By: Mark Fitzgerald
Dethroned press lord and convicted criminal Conrad Black will learn at his bail hearing Thursday afternoon in Chicago federal court whether he will be allowed to remain at liberty until his November 30 sentencing. But he and his attorneys already know prosecutors will try to convince U.S. District Judge Amy J. St. Eve to give him a long prison stretch based not only on the four guilty verdicts they won — but also the nine acquittals.
It’s called “acquitted conduct sentencing enhancement,” and has become a favorite legal tool of prosecutors for the past decade.
Essentially, it allows the judge to consider all the charges against a convicted criminal, even those on which he was acquitted. “There’s nothing new about it,” said David Ziemer, a lawyer and editor of the Wisconsin Law Journal. “The standard to convict somebody of a crime is ‘beyond a reasonable doubt.’ But the standard for sentencing is a preponderance of evidence. If somebody is charged with two bank robberies and convicted of just one, the judge can say, well, I heard the evidence and I think you robbed both banks, so where I might have given you five years for one robbery, I’m going to give you the 10-year maximum.”
What’s unique about the U.S. federal court system is that the sentencing guidelines require judges when calculating sentences to consider so-called acquitted conduct that relates to the conduct for which a person was convicted, says David Yellen, dean of Loyola University’s law school in Chicago, and an expert on sentencing guidelines. “No state that has structured sentencing guidelines takes into account acquitted conduct,” he said.
And there’s no such legal concept in Canada. Since the Montreal-born Black, who renounced his citizenship to accept a peerage in Britain, was convicted on Friday the 13th of July, Canadian newspapers have been buzzing about the effect it may have on Black’s sentence.
Black was convicted of three counts of fraud related to non-compete fees for the sales of some community newspapers and for a single count of obstruction of justice for removing boxes from his office at a time he was under court order not to take anything away.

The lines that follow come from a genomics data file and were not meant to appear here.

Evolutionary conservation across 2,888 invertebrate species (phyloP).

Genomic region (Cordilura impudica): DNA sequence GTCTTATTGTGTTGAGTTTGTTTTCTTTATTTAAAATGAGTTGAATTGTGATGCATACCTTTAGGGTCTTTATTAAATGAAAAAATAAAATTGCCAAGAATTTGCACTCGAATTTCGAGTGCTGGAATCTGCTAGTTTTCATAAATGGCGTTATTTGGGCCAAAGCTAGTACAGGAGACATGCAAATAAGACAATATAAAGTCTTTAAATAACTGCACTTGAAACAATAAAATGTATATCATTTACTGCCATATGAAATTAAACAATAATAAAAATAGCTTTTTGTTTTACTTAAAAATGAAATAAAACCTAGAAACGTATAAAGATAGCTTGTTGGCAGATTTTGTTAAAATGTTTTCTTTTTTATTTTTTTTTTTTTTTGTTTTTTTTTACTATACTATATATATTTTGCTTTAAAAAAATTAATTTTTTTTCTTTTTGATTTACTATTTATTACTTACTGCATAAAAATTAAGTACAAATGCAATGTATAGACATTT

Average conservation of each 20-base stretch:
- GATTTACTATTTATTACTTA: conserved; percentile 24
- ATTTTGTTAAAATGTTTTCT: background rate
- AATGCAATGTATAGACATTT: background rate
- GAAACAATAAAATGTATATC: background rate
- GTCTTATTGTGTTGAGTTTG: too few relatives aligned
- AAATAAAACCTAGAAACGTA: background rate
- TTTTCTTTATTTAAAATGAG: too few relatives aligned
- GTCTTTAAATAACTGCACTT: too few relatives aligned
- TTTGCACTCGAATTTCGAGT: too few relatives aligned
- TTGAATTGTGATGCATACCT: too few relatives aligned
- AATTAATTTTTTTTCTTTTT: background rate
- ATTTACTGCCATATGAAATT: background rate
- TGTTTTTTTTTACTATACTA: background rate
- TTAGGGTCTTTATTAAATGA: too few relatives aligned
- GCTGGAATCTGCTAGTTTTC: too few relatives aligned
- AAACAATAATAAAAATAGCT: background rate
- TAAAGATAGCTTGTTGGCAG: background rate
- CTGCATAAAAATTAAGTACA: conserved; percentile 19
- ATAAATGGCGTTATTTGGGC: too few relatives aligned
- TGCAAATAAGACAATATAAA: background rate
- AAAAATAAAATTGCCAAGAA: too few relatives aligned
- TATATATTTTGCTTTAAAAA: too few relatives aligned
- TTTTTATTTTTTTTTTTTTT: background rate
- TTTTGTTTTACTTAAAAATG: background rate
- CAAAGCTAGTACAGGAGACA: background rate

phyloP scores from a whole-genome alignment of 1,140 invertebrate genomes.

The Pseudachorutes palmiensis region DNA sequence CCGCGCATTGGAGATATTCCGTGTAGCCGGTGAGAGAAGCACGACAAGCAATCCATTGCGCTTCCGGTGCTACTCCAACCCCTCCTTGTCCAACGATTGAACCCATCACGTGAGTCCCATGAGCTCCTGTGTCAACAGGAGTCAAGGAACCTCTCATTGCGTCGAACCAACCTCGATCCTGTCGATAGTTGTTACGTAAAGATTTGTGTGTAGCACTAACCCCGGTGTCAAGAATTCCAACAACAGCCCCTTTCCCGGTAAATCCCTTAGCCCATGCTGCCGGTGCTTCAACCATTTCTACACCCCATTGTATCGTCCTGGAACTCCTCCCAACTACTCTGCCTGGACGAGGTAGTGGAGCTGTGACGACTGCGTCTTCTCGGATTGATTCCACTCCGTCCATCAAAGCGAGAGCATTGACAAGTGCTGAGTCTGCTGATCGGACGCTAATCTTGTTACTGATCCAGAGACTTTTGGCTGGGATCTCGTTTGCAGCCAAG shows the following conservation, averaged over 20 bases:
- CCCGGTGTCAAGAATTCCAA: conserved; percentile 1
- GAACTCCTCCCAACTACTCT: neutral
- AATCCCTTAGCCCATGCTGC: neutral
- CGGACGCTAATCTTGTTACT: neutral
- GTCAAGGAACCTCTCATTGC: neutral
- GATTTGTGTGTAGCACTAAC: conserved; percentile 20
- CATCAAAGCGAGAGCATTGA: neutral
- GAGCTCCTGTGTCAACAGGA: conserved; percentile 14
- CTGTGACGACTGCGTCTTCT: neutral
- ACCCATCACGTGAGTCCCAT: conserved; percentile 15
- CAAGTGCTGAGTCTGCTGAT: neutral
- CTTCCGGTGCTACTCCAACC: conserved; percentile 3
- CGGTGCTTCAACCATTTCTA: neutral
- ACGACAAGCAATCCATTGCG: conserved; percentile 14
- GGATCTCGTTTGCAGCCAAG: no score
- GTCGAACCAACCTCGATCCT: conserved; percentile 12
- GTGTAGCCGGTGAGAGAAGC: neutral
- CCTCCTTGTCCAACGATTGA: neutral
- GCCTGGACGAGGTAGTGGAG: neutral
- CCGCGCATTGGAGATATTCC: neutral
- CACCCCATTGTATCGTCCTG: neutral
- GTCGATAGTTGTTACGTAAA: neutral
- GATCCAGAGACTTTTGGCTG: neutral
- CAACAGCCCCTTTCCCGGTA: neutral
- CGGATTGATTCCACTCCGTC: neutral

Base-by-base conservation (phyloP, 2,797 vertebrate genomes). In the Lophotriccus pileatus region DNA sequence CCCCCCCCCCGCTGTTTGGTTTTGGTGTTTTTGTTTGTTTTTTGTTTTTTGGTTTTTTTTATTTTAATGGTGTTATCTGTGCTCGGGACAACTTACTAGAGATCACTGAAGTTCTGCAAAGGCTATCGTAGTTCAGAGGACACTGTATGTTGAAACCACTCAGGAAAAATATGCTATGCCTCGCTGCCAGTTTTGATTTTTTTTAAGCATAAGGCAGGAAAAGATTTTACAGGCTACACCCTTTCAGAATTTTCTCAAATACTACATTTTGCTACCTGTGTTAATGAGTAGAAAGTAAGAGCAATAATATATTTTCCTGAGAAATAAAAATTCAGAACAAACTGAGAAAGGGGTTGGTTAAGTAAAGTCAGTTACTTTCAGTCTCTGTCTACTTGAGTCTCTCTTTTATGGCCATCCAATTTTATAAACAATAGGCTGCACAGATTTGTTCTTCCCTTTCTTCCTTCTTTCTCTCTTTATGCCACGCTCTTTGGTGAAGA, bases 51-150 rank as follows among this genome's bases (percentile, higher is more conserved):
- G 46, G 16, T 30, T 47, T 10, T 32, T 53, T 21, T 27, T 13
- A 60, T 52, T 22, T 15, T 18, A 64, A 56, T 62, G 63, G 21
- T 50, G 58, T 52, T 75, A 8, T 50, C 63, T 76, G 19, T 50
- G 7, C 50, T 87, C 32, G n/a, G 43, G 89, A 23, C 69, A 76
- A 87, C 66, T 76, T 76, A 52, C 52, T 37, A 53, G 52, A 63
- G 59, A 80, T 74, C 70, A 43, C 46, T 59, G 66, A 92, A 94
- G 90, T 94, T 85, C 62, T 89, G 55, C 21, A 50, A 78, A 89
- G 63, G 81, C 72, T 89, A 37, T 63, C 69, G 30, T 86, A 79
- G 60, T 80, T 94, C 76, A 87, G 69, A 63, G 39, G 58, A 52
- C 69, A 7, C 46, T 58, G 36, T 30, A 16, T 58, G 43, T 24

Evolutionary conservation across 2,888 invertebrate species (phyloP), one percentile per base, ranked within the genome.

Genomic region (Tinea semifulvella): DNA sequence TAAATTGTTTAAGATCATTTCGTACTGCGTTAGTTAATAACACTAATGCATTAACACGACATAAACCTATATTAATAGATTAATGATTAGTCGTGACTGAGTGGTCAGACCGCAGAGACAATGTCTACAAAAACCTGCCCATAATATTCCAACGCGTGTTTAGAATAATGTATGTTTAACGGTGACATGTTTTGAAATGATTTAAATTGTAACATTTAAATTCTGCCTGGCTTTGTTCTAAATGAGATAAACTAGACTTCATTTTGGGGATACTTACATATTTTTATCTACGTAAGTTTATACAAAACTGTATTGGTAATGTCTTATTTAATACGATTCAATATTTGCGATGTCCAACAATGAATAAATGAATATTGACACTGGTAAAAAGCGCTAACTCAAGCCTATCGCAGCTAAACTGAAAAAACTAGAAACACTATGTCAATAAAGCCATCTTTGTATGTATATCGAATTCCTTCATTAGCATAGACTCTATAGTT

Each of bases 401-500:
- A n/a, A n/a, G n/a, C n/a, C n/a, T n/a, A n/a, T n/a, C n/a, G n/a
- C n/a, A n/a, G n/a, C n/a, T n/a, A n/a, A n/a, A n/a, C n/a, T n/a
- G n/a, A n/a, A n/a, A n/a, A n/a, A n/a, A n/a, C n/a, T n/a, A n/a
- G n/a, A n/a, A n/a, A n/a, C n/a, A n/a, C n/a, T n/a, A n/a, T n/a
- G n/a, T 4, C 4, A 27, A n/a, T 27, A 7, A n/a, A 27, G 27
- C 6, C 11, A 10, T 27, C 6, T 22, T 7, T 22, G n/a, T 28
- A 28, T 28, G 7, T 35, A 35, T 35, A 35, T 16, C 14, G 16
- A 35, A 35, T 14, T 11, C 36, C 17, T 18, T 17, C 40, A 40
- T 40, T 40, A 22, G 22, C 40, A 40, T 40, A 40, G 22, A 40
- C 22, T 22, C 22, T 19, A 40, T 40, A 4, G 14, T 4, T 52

The fraud charges on which he was acquitted alleged he took far more money than the fees he raked in from the three charges on which he was found guilty. He was also acquitted of racketeering — which carried the stiffest sentence of all the counts — as well as tax evasion, and wrongfully expensing lavish events to his newspaper publishing company.
Black’s lawyers have said that the fraud convictions amount to less than $3 million and thus do not deserve a heavy sentence under the federal guidelines.
But prosecutors can argue that the judge should consider the entire $60 million they say Black, and three other former executives of Hollinger International pocketed from the non-compete fees.
If the judge accepted that argument, Black could be put away for the maximum 35 years for the four counts. The judge, however, is prohibited from sentencing him as if he had been convicted of racketeering, law school Dean Yellen said: “So it’s certainly good for him that he was not convicted of racketeering — it’s just not as good as a layperson would think, that if you’re acquitted of something it goes away.”
Prosecutors said their “conservative” estimate of the sentence they will ask for is between 15 and 20 years.
Black has vowed to appeal his conviction, and the Seventh Circuit Court of Appeals, the Chicago-based court that would take his appeal has said acquitted conduct sentencing extensions can be an issue in an appeal, law journal Editor Ziemer said.
The key factor in an appeal on the issue is whether the sentence is far harsher than the guidelines would suggest without considering acquitted conduct, he said.
“Suppose the guidelines say five years, and the judge says, I’m going to give you 35 years because I heard the evidence,” he said. “I think that’s a scenario where he could go to the Seventh Circuit and they might very well overturn it.
“But if sentencing guidelines say five years and the judge says, I’m gonna give ten — I think the Seventh Circuit would be okay with that.”